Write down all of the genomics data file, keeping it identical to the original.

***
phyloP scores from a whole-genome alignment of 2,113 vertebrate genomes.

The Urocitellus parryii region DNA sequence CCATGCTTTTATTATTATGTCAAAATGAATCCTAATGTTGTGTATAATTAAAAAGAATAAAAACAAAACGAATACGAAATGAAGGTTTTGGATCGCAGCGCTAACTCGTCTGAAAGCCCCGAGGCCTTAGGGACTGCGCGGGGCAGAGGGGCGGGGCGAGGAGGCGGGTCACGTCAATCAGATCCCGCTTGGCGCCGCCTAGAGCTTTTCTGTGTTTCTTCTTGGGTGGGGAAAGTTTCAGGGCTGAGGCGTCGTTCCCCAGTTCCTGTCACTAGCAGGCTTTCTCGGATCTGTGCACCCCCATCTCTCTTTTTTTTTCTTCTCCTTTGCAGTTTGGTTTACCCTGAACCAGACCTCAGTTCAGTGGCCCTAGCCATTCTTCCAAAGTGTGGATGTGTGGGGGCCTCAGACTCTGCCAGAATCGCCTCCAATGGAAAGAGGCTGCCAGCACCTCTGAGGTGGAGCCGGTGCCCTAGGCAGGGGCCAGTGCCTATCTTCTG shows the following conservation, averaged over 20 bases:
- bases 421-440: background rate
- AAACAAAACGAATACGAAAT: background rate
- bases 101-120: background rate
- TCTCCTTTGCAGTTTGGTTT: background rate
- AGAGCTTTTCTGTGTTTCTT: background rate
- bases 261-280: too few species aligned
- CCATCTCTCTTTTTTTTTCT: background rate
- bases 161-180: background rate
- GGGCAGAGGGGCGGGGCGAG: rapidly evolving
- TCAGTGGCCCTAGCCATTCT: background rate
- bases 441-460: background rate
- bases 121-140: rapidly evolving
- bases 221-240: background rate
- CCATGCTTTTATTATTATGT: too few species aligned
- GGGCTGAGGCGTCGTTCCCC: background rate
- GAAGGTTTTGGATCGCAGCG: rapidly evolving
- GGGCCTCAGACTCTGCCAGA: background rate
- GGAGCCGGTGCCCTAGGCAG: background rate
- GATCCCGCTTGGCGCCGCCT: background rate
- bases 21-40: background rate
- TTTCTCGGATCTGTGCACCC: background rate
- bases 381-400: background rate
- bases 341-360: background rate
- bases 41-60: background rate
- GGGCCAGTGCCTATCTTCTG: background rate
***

phyloP scores from a whole-genome alignment of 2,113 vertebrate genomes.

The Urocitellus parryii region DNA sequence CCATGCTTTTATTATTATGTCAAAATGAATCCTAATGTTGTGTATAATTAAAAAGAATAAAAACAAAACGAATACGAAATGAAGGTTTTGGATCGCAGCGCTAACTCGTCTGAAAGCCCCGAGGCCTTAGGGACTGCGCGGGGCAGAGGGGCGGGGCGAGGAGGCGGGTCACGTCAATCAGATCCCGCTTGGCGCCGCCTAGAGCTTTTCTGTGTTTCTTCTTGGGTGGGGAAAGTTTCAGGGCTGAGGCGTCGTTCCCCAGTTCCTGTCACTAGCAGGCTTTCTCGGATCTGTGCACCCCCATCTCTCTTTTTTTTTCTTCTCCTTTGCAGTTTGGTTTACCCTGAACCAGACCTCAGTTCAGTGGCCCTAGCCATTCTTCCAAAGTGTGGATGTGTGGGGGCCTCAGACTCTGCCAGAATCGCCTCCAATGGAAAGAGGCTGCCAGCACCTCTGAGGTGGAGCCGGTGCCCTAGGCAGGGGCCAGTGCCTATCTTCTG shows the following conservation, averaged over 20 bases:
- bases 421-440: background rate
- AAACAAAACGAATACGAAAT: background rate
- bases 101-120: background rate
- TCTCCTTTGCAGTTTGGTTT: background rate
- AGAGCTTTTCTGTGTTTCTT: background rate
- bases 261-280: too few species aligned
- CCATCTCTCTTTTTTTTTCT: background rate
- bases 161-180: background rate
- GGGCAGAGGGGCGGGGCGAG: rapidly evolving
- TCAGTGGCCCTAGCCATTCT: background rate
- bases 441-460: background rate
- bases 121-140: rapidly evolving
- bases 221-240: background rate
- CCATGCTTTTATTATTATGT: too few species aligned
- GGGCTGAGGCGTCGTTCCCC: background rate
- GAAGGTTTTGGATCGCAGCG: rapidly evolving
- GGGCCTCAGACTCTGCCAGA: background rate
- GGAGCCGGTGCCCTAGGCAG: background rate
- GATCCCGCTTGGCGCCGCCT: background rate
- bases 21-40: background rate
- TTTCTCGGATCTGTGCACCC: background rate
- bases 381-400: background rate
- bases 341-360: background rate
- bases 41-60: background rate
- GGGCCAGTGCCTATCTTCTG: background rate